For home builders and renovators, it is pertinent to consider a storm water drainage system for in or around your home or business. For climates and locations especially prone to adverse weather, it can be an extremely effective addition to any structure to ensure damage prevention from harsh storm water. Nowadays, most new structures seriously consider this inclusion to the building process in some way or another, in order to guard against the long term potential damages that can come from water issues.
Structures with large flat roofs often need storm drainage in order to clear trapped water, as the risk of water pooling on the flat surface and causing a heavy weight to damage the structure is high with severe rainfall. Roof drains are many and varied, depending on the size and function of the structure. There are also vertical drains available, which carry water into a much larger building drain below ground. These are known as Rain Water Leaders.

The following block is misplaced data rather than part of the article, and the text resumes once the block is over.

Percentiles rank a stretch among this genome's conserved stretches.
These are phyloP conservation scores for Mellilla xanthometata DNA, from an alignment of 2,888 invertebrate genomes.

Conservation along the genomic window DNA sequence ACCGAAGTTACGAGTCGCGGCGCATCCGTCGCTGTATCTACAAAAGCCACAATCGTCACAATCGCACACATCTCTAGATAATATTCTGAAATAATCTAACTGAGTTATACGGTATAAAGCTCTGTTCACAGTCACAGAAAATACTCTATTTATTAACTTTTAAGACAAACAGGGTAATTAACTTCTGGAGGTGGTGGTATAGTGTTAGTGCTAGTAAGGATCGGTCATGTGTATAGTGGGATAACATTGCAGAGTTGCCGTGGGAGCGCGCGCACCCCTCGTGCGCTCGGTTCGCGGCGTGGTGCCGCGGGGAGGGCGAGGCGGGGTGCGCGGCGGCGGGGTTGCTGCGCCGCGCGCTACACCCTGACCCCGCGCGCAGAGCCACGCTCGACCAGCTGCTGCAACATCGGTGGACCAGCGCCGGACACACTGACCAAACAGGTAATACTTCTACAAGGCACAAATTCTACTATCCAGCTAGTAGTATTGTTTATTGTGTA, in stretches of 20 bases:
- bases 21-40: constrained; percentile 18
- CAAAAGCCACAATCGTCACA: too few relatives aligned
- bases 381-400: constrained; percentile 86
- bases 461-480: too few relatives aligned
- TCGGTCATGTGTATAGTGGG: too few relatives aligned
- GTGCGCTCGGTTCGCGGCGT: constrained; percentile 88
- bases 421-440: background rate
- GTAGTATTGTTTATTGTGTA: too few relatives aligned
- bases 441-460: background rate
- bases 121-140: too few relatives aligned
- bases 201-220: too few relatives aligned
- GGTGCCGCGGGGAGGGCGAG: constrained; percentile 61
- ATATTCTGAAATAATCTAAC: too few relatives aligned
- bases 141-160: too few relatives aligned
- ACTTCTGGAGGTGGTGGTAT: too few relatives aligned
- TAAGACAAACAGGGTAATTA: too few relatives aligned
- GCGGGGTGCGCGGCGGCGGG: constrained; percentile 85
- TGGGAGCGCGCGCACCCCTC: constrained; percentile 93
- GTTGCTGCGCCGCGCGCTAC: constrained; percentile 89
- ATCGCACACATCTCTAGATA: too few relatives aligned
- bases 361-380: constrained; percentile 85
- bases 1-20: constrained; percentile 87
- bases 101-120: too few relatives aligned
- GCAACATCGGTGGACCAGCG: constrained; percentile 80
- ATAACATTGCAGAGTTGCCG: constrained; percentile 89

Storm water may not be a high concern for all homes and buildings, though in the construction process, there can be systems put in place that are effective for not just dealing with adverse storm water, but other water damage risks. Weeping Tile is a construction component that is placed around the foot of a wall during the building process of the foundations. This ensures that ground water is trapped and drained before the water can penetrate the foundation. Other forms of drainage are gutter systems and downspouts. These can be connected to the weeping tile also. For larger, more public buildings, a Storm Sewer is a drainage system, which begins outside the building, leading the storm water to a public system.
It is apparent that there are many types of drainage systems for storm water, and choosing the right one for your property requires a consideration of multiple factors, including location, building style, size and personal preferences. For professional help when considering leaks, contact the Leak Doctor.